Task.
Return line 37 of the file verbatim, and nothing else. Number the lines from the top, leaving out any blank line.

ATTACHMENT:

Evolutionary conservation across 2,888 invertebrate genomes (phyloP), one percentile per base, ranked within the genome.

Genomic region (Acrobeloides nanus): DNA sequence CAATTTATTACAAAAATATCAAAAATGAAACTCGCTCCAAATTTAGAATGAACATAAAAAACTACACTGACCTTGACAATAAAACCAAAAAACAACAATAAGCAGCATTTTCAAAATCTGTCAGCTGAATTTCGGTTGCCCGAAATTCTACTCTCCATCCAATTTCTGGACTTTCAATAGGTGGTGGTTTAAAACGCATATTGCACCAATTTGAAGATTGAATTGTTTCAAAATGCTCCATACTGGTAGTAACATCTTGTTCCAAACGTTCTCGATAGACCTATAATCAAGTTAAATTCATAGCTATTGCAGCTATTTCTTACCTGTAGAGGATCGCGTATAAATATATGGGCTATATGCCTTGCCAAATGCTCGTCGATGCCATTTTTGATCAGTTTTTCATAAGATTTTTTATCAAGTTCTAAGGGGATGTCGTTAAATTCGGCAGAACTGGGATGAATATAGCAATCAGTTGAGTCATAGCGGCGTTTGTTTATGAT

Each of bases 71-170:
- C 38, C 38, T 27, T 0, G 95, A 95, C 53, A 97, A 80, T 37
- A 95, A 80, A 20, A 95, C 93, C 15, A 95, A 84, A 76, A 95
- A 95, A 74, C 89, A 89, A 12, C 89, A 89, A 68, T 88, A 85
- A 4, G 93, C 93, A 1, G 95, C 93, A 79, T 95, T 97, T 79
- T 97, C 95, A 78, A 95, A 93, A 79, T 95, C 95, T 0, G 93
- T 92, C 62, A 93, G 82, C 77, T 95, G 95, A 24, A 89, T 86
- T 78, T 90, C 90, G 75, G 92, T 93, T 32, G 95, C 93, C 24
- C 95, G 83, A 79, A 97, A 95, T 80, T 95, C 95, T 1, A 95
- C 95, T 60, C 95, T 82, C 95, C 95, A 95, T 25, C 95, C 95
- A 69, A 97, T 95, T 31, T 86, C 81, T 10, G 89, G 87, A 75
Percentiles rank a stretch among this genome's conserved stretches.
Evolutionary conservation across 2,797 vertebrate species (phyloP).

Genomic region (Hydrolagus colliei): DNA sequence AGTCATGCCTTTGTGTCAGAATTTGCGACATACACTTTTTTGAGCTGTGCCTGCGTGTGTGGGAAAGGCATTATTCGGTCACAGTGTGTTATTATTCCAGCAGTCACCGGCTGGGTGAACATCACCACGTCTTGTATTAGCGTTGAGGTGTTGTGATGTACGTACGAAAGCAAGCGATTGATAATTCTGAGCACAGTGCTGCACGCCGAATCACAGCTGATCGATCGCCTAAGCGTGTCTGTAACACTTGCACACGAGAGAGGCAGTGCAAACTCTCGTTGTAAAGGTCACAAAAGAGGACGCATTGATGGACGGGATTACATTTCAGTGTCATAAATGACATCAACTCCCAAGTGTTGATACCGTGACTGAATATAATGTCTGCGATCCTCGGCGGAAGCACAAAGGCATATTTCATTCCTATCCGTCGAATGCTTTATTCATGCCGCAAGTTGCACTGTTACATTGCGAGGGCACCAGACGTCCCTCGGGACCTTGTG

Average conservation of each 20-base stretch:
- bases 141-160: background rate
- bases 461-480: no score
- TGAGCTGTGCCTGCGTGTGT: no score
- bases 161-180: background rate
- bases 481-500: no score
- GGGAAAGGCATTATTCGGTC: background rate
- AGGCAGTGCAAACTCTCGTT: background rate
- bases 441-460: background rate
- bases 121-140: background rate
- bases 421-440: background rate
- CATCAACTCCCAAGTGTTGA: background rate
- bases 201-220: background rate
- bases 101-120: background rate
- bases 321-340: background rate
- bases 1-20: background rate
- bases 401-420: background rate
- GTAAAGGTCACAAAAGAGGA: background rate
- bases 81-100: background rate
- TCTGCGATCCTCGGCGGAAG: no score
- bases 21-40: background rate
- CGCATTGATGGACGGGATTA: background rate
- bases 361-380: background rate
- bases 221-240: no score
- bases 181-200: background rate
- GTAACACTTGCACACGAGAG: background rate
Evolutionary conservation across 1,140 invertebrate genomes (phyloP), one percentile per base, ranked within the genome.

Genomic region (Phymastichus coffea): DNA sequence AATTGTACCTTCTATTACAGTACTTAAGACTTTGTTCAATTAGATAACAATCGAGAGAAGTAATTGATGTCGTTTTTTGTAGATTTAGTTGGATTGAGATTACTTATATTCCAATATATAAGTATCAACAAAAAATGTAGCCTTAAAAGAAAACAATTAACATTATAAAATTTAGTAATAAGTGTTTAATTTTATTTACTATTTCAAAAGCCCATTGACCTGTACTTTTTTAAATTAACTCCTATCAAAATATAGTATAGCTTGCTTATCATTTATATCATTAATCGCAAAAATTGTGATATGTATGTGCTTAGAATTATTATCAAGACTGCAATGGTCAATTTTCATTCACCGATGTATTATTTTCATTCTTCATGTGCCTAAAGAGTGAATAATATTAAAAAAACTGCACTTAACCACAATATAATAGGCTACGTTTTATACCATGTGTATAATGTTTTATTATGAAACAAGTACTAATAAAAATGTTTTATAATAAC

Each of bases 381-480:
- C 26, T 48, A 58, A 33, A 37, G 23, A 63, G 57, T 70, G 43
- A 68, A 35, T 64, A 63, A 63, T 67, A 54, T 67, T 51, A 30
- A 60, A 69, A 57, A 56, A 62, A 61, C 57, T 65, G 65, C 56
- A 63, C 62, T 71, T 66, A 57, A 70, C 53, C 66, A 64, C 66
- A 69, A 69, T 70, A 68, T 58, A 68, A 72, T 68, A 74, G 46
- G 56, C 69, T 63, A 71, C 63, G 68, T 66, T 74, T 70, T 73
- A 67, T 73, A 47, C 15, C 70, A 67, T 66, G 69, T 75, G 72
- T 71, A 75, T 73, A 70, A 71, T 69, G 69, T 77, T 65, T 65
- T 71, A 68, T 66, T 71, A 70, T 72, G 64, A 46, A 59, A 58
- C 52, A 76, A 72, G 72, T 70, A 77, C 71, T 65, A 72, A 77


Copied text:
- bases 21-40: background rate